Petrobras Rebounds as Forecasts Signal Less Import Losses

Petroleo Brasileiro SA (PETR4) rebounded from the biggest slump in four months after Brazil’s state-run crude producer forecast increased oil exports and fuel output.

After posting an unexpected second-quarter profit decline on higher fuel imports and lower oil exports, Petrobras said in a presentation today that sales to overseas markets probably would surge 51 percent in the second half while refinery production would rise 4 percent. That signals a reduction in losses from selling imported fuel at below global prices.

“There’s a lot of new oil we’ll have in the coming weeks and months,” Jose Formigli, who heads exploration and production, said today on a conference call with analysts.

Petrobras, based in Rio de Janeiro, rallied 4.3 percent to close at 20.14 reais in Sao Paulo after tumbling 4.2 percent on Aug. 8.

Earnings of the biggest crude producer in ultra-deep waters has disappointed analyst in three of the past four quarters. Crude exports fell 14 percent in the second quarter from a year ago while an increase in fuel output wasn’t enough to prevent a 56 percent surge in imports, which are sold at a loss because of price caps. President Dilma Rousseff’s government, which controls Petrobras with a majority of voting shares, has prevented the company from increasing prices enough to erase import losses as it seeks to keep inflation in check.

The fuel subsidy policies have weighed on the shares, which have lost investors 37 percent in the past four years, making it the worst performer of the 20 most valuable major oil producers, according to data compiled by Bloomberg.

The company’s fuel imports jumped to 407,000 barrels a day in the quarter, from 261,000 a year earlier. Daily crude exports fell to 308,000 barrels from 359,000.

Profit Surprise

In today’s presentation, Petrobras said it expects crude exports to average 250,000 barrels a day in the second half. Output at the company’s pre-salt fields reached a record 546,000 barrels on July 13.

Net income fell 20 percent to 4.96 billion reais ($2.2 billion), or 38 centavos a share, from 6.2 billion reais, or 48 centavos, a year earlier. That trailed the 55-centavo average of 12 analysts’ estimates compiled by Bloomberg.

“Brazil’s domestic pricing for gasoline and diesel, which has ranged between 10 percent and 20 percent below international pricing, depending on the exchange rate, puts a significant drag on Petrobras’s profitability,” Moody’s Investors Service said in a July 29 research report.

The government probably won’t authorize a fuel price increase before elections in October, Eurasia Group said in a Aug. 6 note to clients.

‘Seeking Convergence’

“We are seeking convergence with international fuel prices in Brazil” to help meet the company’s internal financial targets, Chief Executive Officer Maria das Gracas Foster wrote in the earnings report. “I reassure investors and stockholders that the increasing production of oil, natural gas and derivatives, especially diesel and gasoline, is already a reality on a daily basis.”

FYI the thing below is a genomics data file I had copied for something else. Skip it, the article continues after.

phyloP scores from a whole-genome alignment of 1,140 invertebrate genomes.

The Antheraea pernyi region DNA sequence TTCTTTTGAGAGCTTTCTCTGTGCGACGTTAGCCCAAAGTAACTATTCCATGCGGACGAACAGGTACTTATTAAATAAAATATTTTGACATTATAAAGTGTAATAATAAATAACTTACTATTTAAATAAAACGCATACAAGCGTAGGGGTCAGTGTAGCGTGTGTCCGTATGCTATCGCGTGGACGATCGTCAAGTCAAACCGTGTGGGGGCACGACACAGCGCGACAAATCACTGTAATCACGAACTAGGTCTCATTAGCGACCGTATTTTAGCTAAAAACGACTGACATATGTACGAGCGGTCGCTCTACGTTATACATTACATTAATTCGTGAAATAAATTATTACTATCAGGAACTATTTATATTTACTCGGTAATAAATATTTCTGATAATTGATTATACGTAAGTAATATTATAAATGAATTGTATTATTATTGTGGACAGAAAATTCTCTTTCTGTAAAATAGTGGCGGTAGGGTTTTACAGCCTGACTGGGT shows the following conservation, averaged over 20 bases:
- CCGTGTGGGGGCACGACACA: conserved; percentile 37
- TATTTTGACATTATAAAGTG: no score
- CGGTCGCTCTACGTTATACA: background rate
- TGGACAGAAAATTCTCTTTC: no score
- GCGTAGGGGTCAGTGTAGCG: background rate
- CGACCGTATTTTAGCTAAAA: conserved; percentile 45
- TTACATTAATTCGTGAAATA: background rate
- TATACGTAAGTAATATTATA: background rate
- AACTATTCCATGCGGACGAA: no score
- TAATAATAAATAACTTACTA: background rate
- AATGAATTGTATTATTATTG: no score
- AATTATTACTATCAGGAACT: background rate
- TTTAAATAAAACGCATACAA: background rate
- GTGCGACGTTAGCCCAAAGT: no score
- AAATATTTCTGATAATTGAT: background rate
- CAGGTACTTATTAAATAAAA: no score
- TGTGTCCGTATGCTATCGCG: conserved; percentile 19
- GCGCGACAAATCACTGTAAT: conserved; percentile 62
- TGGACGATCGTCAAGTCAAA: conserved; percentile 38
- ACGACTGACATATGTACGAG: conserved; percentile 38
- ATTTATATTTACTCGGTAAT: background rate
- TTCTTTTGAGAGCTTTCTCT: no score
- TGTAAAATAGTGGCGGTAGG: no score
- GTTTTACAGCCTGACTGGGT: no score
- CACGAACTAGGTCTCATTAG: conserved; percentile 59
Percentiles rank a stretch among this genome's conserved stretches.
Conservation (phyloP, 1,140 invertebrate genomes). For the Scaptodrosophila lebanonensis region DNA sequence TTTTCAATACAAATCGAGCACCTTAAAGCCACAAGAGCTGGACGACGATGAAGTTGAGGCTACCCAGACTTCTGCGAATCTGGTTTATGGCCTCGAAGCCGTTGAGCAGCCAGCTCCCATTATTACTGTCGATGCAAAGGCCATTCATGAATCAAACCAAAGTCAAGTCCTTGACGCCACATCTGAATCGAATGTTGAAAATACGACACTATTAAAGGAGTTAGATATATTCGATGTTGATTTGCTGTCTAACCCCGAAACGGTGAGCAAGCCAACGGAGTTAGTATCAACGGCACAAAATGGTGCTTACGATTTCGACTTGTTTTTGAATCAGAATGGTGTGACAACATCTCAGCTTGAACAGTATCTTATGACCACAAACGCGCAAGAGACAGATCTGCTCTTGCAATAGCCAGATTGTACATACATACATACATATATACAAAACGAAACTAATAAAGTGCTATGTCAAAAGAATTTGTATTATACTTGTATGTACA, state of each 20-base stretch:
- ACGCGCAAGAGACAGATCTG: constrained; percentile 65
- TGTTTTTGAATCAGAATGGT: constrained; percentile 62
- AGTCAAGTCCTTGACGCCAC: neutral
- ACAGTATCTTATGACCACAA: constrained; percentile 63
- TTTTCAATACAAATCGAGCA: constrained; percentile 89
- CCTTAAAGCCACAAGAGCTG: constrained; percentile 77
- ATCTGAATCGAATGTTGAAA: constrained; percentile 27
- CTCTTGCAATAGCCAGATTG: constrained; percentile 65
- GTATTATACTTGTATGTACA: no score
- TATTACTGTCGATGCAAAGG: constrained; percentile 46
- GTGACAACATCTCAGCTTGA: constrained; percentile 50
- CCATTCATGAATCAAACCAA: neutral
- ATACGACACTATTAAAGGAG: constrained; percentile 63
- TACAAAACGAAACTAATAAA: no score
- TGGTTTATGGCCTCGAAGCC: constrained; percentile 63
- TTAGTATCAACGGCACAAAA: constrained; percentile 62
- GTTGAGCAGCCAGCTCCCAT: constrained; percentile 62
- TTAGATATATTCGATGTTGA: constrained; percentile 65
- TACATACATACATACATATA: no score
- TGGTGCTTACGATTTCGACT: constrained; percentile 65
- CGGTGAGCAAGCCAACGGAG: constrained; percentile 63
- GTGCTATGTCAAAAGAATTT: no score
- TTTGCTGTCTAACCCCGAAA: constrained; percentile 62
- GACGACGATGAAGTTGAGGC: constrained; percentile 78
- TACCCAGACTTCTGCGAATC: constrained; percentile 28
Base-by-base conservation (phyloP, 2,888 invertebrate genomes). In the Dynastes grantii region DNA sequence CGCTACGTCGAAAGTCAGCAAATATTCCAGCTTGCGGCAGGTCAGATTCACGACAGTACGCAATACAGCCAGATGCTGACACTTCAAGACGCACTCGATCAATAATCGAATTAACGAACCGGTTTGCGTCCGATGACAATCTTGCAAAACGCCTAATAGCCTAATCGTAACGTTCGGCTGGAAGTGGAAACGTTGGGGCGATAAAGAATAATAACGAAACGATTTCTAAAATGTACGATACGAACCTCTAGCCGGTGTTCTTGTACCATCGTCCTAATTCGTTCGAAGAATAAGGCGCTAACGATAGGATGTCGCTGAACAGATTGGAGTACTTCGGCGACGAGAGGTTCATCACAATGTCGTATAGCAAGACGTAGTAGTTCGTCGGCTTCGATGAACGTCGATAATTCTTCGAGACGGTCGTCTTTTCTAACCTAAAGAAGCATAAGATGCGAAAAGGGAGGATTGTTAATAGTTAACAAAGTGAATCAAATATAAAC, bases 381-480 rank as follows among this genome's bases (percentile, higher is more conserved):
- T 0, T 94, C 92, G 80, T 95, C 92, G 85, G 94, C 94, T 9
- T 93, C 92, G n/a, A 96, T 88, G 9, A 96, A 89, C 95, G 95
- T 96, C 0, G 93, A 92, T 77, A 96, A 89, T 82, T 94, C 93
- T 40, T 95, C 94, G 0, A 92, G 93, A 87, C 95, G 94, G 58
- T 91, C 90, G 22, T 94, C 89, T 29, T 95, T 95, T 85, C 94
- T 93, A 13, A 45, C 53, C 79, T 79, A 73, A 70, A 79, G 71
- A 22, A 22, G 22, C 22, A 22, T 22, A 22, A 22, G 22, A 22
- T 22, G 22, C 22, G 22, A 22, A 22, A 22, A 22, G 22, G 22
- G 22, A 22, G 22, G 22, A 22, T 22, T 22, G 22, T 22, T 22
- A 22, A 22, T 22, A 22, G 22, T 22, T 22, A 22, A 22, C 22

Petrobras plans to boost domestic crude output 7.5 percent this year as it connects wells to production equipment in deep waters of the Atlantic. The company’s domestic output rose 2 percent in July from the prior month to 2.049 million barrels a day as it increased production at two new platforms. This month it surpassed 2,100 barrels a day as the company added wells to new platforms, Formigli said

A combination of equipment delivery delays, unplanned maintenance at offshore platforms and faster-than-expected declines at the company’s legacy fields in the Campos Basin has left production little changed since 2010.

Target Risk

Analysts from Banco Santander SA and Banco Bradesco SA have warned that the slower-than-forecast expansion so far is putting this year’s goal at risk even though new wells and production vessels are expected to accelerate growth in the second half.

Investors aren’t counting on Petrobras meeting its targets this year, Eric Conrads, who helps oversee $500 million in Latin American stocks as a money manager at ING Groep NV, said.

The stock has gained 14 percent this year on speculation the presidential elections in October will herald more investor-friendly policies. It slumped Aug. 8 after a poll showed Rousseff winning re-election in a possible runoff.

The shares traded at 10.7 times estimated profit on July 22, the highest since November. The ratio is 9.9 today.

“The continually weak results and balance sheet are not being reflected in the stock’s stretched valuation multiples that show the stock trading at a premium to both global peers as well as to the company’s historical averages,” Banco Santander SA analysts Christian Audi and Gustavo Allevato wrote in a note to clients dated today.

To contact the reporter on this story: Peter Millard in Rio de Janeiro at pmillard1@bloomberg.net

To contact the editors responsible for this story: James Attwood at jattwood3@bloomberg.net Robin Saponar

Press spacebar to pause and continue. Press esc to stop.

Bloomberg reserves the right to remove comments but is under no obligation to do so, or to explain individual moderation decisions.

Please enable JavaScript to view the comments powered by Disqus.